Horner assembled the London Symphony Orchestra in an effort that would tax even the best of their abilities, as the composer and director could not see eye to eye on practically every cue's insertion in the film. While Cameron did not dismiss Horner altogether, the hacksaw methods by which Cameron seeks his directorial perfection sometimes causes the scoring of his films to be nearly impossible for any composer (except, perhaps, for Brad Fiedel, whose scores are so simplistic that some massive editing doesn't particularly harm them to any great extent). As a result of Cameron's hair-raising editing techniques, all but the opening and closing cues of Horner's score were altered, cut, replaced with Goldsmith's original, replaced by percussive rhythms written by little known composers, moved to other scenes, or chopped beyond recognition. Horner did not have the time or frame of mind to keep up with all of these changes, and although he was excited to be part of such a large budget and a potentially classic film, he walked off of the scoring stage a frustrated man. It was a bittersweet experience that would cause Horner and Cameron to dislike each other for nearly a decade, before some persuasiveness from Horner and some reluctant acceptance by Cameron would, of course, lead to a reunion on Titanic. With the monumental success of the 1997 epic ,the subject of Aliens between the two of them has smartly been dropped. Opinions about the merits of the Horner score for Aliens vary widely. Some consider it a classic of all time in the horror genre. Others consider it too repetitive of his previous scores to warrant much attention. When looking at the work from a technical standpoint, it's hard not to belong to the latter crowd, although the repetitiveness of the score is only one of its flaws.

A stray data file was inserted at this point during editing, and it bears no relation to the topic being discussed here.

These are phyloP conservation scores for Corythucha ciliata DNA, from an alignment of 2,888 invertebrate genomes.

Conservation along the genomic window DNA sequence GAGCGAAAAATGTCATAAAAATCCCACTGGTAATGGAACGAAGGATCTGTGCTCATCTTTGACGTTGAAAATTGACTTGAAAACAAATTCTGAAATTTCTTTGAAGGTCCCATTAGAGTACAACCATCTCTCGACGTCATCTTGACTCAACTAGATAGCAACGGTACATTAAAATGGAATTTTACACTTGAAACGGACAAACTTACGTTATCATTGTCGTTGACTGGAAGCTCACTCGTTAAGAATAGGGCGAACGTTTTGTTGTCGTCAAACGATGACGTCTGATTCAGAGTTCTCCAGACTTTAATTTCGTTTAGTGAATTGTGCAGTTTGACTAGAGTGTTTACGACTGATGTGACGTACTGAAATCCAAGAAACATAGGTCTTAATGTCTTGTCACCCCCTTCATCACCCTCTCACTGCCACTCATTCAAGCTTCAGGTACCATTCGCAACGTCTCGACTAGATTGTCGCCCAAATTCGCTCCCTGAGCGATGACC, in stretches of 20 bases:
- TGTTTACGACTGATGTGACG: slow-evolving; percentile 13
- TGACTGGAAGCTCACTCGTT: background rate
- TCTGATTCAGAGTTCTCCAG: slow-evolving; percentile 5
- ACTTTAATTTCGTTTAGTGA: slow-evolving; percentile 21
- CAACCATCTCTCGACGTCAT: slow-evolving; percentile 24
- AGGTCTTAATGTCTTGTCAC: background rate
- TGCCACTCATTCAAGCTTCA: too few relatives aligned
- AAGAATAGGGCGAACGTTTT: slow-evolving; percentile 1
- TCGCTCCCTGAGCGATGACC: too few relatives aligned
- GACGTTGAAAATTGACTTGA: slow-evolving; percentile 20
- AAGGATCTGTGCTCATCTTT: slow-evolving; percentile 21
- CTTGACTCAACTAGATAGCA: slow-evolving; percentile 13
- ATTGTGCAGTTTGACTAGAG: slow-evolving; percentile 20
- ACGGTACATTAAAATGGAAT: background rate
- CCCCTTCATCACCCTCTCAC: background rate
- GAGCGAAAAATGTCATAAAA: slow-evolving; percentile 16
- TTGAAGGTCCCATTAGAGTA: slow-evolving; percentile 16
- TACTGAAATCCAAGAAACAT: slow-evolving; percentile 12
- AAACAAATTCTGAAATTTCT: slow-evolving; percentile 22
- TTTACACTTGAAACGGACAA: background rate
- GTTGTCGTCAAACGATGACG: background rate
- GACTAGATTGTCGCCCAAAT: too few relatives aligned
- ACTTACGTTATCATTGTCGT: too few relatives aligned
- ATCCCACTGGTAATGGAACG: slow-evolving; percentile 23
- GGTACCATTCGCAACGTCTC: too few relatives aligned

Ratings Icon
VIEWER RATINGS
1,489 TOTAL VOTES
Average: 3.44 Stars
***** 396 5 Stars
**** 384 4 Stars
*** 361 3 Stars
** 187 2 Stars
* 161 1 Stars
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COMMENTS
48 TOTAL COMMENTS
Read All Start New Thread Search Comments
In Futile Escape.   Expand >>
Kevin Smith - April 11, 2007, at 2:45 p.m.
2 comments  (2717 views)
Newest: April 7, 2008, at 2:32 p.m.by Marcato
Percussion only edits   Expand >>
Thulsa Doom - November 3, 2006, at 12:12 p.m.
2 comments  (2501 views)
Newest: April 7, 2008, at 2:38 p.m.by Marcato
extended score, please share!!   Expand >>
Joel - October 26, 2004, at 7:47 p.m.
3 comments  (3626 views)
Newest: February 22, 2007, at 11:12 a.m.by Thom Jophery
well
JS Park - September 16, 2004, at 3:24 p.m.
1 comment  (1637 views)
Alternate Ending?   Expand >>
Derrick - July 3, 2004, at 11:48 a.m.
4 comments  (4112 views)
Newest: October 21, 2004, at 4:06 p.m.by Mark - 224
from the Liner notes   Expand >>
Mark - 224 - May 30, 2004, at 10:22 a.m.
2 comments  (2687 views)
Newest: April 13, 2008, at 7:10 p.m.by Kevin Smith
More...


Track Listings Icon
TRACK LISTINGS AND AUDIO
Audio Samples   ▼
1987 Album Tracks   ▼Total Time: 39:57
• 1. Main Title (5:10)
• 2. Going After Newt (3:08)
• 3. Sub-Level 3 (6:11)
• 4. Ripley's Rescue (3:13)
• 5. Atmosphere Station (3:05)
• 6. Futile Escape (8:13)
• 7. Dark Discovery (2:00)
• 8. Bishop's Countdown (2:47)
• 9. Resolution and Hyperspace (6:10)
2001 Deluxe Album Tracks   ▼Total Time: 75:44

Notes Icon
NOTES AND QUOTES
The 1987 album includes no extra information about the film or score. The 2001 "Deluxe" edition includes lengthy notes about both.
Copyright © 2001-2015, Filmtracks Publications. All rights reserved.
The reviews and other textual content contained on the filmtracks.com site may not be published, broadcast, rewritten
or redistributed without the prior written authority of Christian Clemmensen at Filmtracks Publications. All artwork and sound clips from Aliens are Copyright © 1987, 2001, Varèse Sarabande (Original), Varèse Sarabande (Deluxe) and cannot be redistributed without the label's expressed written consent. Page created 5/12/01 and last updated 10/19/08.